If you do not have VPro™ systems in your laptop fleet – investigate the remote access solutions available, starting with windows remote desktop/remote assistance. There are also third party products that will allow a support desk engineer to take control of a remote user system to diagnose and correct many problems. See what options there are in the client build to provide localised diagnostic tools – such as separate maintenance partition on the disk. This would help mitigate the worst case failure where a key OS file is damaged or for some reason a network connection cannot be made.

Name: Trevor Pott

Job Title: Systems Administrator

Roaming users have requirements for offline data, as they get only infrequent chances to access the internet and thus connect to the corporate network. Unfortunately, many networks to which your users may gain access block all traffic except HTTP and SSL. Fortunately, in many cases supporting the secure synchronisation of data is possible relatively securely without the hassle of a VPN.

Outlook Anywhere (as one example) works fine over an SSL connection, and so does WebDAV. Numerous other technologies exist to solve the problem of getting information into the users’ hands with varying levels of security. Another consideration is that a significant amount of information required offline is something that can be synced to a smart phone. Some smart phones (such as Blackberries) integrate very well with corporate networks, can be easily secured and even remotely wiped in case the device is lost while containing sensitive data.

If your users have more than very sporadic access to the internet, I heartily recommend embracing Virtual Desktop infrastructure (VDI).

Sensitive information never has to leave the network, and virtual desktops can be managed far easier than (for example) a roaming user’s notebook. With the myriad of solutions available to access a given desktop over HTTP or SSL, VDI is also a solution that frequently works where VPNs are blocked. If your users can function with VDI and a secured smart phone you do not have to spend time trying to police what users can and can not do with their notebooks.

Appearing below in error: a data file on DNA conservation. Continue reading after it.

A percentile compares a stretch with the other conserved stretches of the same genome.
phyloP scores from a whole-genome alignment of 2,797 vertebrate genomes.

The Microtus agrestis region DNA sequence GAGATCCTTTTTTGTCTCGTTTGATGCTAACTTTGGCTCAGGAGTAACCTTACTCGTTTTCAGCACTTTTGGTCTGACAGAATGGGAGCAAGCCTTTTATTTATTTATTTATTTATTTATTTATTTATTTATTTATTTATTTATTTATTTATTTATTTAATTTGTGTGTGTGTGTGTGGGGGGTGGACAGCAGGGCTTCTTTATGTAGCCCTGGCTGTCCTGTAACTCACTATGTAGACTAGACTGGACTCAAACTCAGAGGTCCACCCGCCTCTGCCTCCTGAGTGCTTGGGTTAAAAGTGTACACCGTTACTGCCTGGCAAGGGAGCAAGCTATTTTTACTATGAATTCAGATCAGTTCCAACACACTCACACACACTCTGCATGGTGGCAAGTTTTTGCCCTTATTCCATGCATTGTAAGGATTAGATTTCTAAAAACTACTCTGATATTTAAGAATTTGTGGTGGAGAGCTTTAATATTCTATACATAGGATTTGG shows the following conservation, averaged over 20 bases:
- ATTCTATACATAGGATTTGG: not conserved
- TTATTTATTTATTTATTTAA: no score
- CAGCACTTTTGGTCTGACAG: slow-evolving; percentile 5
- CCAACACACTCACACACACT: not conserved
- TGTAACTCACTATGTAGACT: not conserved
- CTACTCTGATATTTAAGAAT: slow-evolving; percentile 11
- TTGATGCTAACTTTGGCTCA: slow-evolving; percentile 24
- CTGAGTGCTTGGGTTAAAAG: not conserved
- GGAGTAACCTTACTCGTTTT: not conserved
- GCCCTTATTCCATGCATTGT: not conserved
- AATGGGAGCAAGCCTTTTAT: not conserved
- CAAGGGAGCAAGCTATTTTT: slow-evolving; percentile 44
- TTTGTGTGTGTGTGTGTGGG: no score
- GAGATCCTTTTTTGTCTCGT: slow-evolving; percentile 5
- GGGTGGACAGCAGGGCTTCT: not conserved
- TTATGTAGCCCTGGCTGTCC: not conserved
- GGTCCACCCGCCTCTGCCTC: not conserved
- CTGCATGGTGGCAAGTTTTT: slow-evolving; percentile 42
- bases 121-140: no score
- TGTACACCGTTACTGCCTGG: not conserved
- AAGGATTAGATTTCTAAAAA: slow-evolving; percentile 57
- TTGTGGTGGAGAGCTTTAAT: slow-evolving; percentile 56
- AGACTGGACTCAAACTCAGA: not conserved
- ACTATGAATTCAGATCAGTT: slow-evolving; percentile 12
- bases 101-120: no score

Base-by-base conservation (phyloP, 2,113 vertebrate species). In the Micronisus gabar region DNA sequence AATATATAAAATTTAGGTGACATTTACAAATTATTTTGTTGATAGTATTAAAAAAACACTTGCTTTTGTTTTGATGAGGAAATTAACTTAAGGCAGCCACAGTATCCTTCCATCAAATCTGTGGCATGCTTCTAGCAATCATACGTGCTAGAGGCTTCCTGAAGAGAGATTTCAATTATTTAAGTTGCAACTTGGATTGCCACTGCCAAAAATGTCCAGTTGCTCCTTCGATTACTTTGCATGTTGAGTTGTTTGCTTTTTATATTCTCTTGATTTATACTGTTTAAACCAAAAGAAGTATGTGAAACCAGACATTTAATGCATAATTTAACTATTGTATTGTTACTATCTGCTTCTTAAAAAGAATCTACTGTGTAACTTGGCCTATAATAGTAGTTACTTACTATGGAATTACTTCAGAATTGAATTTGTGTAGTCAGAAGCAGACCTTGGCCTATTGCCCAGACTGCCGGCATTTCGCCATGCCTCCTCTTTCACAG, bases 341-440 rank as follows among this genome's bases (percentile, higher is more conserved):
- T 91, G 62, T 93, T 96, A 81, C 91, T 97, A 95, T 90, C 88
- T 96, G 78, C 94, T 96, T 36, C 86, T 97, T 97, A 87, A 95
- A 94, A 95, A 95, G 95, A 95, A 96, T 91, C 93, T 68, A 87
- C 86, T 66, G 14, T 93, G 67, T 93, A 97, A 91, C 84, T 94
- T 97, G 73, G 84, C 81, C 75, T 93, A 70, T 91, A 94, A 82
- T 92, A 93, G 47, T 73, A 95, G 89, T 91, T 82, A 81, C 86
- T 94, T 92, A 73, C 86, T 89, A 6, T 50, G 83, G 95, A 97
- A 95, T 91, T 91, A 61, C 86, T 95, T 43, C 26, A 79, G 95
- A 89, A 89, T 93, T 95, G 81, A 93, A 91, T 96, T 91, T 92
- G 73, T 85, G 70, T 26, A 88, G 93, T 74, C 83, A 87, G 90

As for the question of usability; depending on bandwidth availability, RDP enhancements from companies like Wyse can do some amazing things. If you search El Reg’s back articles, you’ll find several relating to companies that are offering VDI/RDP enhancements; and IBM is even jumping in and trying to make a profit from this very concept hosted on a large scale. Internet access is ubiquitous, and you don’t need a very big pipe for a basic RDP session.

VDI certainly doesn’t solve every remote access usage scenario; but it certainly simplifies things when and where it can be applied. Start with VDI in mind and ask yourself what information your roving users require that can’t be adequately served by a remote session. The more information you must remove from the network, the more you must lock down devices that can access that information. Depending on your situation, the cost of an Air Card and contract might be far less than the hassle of offline synchronization.

Name: Jon Collins

Job Title: Managing Director, Freeform Dynamics

Managing mobile or home-working desktop users can be difficult for a number of reasons, not just the lack of proximity but also (for example) that it is harder to control what is being used: external drives, printers, broadband networking can all add to the mix.

As well as remote management capabilities in the hardware we have talked previously about in relation to power, we would recommend considering two options. The first is remote desktop control software, from the likes of Citrix (GoToMyPC). With such tools you can actually use the remote desktop as though it was your own, speeding up fault diagnosis considerably – it also becomes easier to see if anything untoward has been installed.

Second, be sure that your remote management toolsets and policies tie in with your security strategy. Depending on your configuration, you may have a combination of technologies including virtual private networking (VPN), which will influence how you manage users remotely.

And speaking of security, virtualisation and thin client approaches offer a number of options when it comes to remote desktops, enabling (for example) home workers to use a locked-down virtual desktop from the likes of Becrypt. Some approaches allow for virtual machines to be “checked out” when good enough bandwidth is available, such as when visiting HQ or when working in a branch office, to ensure that the latest version is available. As a final point however, it is well worth reviewing all of the features that are available in modern operating systems and hardware platforms. A number of remote management features are available ‘out of the box’ or can be easily augmented with third-party products.

If you think you can do better, head over to the comments and let us know how you think remote workers should be managed.